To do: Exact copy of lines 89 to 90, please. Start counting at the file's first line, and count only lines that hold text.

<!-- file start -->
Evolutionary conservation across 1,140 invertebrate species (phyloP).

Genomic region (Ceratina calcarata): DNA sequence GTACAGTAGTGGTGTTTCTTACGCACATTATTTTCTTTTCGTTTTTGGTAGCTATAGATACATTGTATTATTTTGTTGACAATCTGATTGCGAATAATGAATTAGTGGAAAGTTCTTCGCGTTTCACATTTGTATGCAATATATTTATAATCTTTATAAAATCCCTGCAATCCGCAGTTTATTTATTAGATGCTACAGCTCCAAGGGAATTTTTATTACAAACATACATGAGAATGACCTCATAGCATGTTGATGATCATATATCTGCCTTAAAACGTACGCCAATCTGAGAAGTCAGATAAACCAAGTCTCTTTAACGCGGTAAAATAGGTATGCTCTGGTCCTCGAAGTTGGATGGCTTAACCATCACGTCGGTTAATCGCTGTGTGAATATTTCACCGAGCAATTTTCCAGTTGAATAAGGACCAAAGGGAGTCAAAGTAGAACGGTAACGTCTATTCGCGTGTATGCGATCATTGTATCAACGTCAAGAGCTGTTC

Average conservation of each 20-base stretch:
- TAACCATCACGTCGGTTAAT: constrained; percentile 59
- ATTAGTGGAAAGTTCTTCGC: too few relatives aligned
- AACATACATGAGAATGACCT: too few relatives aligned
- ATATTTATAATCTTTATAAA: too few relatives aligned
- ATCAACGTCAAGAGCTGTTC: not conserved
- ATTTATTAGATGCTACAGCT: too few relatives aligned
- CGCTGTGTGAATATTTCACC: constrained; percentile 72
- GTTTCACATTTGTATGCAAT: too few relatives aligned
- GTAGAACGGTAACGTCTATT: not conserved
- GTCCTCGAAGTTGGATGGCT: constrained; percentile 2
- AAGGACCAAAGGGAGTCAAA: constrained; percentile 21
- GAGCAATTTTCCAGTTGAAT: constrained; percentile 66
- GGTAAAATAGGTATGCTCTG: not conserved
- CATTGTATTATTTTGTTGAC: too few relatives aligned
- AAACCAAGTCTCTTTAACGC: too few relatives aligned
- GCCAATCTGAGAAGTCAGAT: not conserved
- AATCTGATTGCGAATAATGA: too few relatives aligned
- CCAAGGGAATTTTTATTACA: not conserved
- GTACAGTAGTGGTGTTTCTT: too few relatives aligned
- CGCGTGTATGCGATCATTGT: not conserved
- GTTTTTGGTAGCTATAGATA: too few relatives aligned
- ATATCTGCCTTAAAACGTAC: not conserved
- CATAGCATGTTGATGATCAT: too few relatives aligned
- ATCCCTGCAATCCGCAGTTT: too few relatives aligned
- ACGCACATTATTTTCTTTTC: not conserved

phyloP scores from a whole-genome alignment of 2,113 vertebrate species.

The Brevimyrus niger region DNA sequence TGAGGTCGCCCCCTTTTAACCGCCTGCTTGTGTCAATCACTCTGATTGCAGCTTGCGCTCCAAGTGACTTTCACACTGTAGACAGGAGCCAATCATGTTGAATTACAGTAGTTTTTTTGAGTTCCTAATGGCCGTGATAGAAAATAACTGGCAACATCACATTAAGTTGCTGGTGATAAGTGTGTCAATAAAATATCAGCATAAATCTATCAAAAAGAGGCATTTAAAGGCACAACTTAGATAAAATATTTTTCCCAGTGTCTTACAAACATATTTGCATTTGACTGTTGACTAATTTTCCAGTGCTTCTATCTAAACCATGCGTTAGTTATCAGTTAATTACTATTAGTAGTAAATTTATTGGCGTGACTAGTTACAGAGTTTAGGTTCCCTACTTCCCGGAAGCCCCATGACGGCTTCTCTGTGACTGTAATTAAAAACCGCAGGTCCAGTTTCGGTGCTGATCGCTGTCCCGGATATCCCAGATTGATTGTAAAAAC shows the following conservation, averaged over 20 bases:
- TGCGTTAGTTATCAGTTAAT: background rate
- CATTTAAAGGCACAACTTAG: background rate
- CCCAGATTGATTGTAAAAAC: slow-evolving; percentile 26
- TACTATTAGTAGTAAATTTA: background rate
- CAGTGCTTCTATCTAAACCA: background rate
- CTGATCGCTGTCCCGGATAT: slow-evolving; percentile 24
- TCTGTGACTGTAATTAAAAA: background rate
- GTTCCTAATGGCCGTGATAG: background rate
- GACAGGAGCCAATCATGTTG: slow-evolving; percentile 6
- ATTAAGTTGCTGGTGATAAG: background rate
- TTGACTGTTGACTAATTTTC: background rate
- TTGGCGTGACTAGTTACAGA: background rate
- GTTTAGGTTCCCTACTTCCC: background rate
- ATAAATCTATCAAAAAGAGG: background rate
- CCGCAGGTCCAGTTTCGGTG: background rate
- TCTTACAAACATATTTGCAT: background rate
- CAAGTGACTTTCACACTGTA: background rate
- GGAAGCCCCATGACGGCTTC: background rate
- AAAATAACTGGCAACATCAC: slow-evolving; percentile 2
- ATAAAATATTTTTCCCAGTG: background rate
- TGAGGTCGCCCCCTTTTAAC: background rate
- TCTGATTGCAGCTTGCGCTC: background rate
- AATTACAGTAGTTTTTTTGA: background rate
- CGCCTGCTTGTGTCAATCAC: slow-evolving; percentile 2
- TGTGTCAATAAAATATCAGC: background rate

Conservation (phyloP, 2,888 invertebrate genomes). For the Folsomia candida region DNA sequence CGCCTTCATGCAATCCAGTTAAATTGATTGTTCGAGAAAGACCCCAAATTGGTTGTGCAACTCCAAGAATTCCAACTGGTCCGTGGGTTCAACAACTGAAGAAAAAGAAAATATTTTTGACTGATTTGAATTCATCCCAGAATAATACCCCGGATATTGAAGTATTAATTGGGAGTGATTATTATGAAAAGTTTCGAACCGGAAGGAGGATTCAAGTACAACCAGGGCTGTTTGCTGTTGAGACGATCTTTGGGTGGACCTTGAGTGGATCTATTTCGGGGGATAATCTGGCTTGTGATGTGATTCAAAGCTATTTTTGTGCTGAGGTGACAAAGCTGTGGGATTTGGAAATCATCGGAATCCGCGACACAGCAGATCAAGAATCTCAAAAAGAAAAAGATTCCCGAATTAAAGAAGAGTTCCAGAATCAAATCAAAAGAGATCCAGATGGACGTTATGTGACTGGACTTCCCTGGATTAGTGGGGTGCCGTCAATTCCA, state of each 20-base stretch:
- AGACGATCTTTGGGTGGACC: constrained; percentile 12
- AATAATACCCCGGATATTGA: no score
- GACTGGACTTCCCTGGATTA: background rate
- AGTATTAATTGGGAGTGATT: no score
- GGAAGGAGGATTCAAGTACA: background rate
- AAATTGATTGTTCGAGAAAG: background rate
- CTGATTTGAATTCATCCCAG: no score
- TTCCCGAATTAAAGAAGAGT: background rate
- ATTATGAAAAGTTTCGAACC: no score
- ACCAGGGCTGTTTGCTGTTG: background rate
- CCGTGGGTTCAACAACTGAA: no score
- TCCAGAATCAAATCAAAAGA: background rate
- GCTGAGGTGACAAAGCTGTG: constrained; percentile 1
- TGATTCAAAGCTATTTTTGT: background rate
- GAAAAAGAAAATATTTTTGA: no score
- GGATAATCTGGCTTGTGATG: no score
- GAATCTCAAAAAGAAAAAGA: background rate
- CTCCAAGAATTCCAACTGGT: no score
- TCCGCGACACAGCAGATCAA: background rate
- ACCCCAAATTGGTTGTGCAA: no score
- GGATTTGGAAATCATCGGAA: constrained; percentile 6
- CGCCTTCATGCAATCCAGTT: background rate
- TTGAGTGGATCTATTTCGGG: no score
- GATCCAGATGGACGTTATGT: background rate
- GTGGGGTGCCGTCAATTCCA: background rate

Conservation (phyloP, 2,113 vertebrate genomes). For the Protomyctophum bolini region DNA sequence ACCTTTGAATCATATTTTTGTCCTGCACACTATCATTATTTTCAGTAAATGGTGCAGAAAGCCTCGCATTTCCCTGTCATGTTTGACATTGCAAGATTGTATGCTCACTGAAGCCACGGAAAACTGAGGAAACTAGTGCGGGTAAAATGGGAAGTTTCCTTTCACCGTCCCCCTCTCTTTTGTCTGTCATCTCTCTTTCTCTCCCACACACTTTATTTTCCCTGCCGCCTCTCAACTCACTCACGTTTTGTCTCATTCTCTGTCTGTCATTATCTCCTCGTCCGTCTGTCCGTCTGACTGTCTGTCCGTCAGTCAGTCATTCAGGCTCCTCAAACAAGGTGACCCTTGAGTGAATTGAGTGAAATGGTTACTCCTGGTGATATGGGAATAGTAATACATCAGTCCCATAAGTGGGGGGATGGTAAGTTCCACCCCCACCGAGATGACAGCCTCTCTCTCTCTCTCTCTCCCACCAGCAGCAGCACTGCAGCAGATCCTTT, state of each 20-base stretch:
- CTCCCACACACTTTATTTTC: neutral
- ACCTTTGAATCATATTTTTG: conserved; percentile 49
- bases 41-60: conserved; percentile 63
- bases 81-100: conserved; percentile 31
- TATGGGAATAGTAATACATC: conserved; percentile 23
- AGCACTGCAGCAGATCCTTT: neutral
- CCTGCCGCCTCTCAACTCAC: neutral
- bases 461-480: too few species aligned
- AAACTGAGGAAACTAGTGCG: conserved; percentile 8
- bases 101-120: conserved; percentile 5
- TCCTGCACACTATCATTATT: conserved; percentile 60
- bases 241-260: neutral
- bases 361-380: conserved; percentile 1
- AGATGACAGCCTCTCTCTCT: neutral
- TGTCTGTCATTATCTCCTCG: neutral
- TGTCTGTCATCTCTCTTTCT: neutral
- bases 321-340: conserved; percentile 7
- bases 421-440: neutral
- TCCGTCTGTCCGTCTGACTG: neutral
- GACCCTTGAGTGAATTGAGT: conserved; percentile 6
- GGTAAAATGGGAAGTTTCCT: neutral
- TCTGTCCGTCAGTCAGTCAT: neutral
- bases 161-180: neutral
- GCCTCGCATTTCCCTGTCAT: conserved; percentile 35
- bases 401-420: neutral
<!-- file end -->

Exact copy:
- CCTGCCGCCTCTCAACTCAC: neutral
- bases 461-480: too few species aligned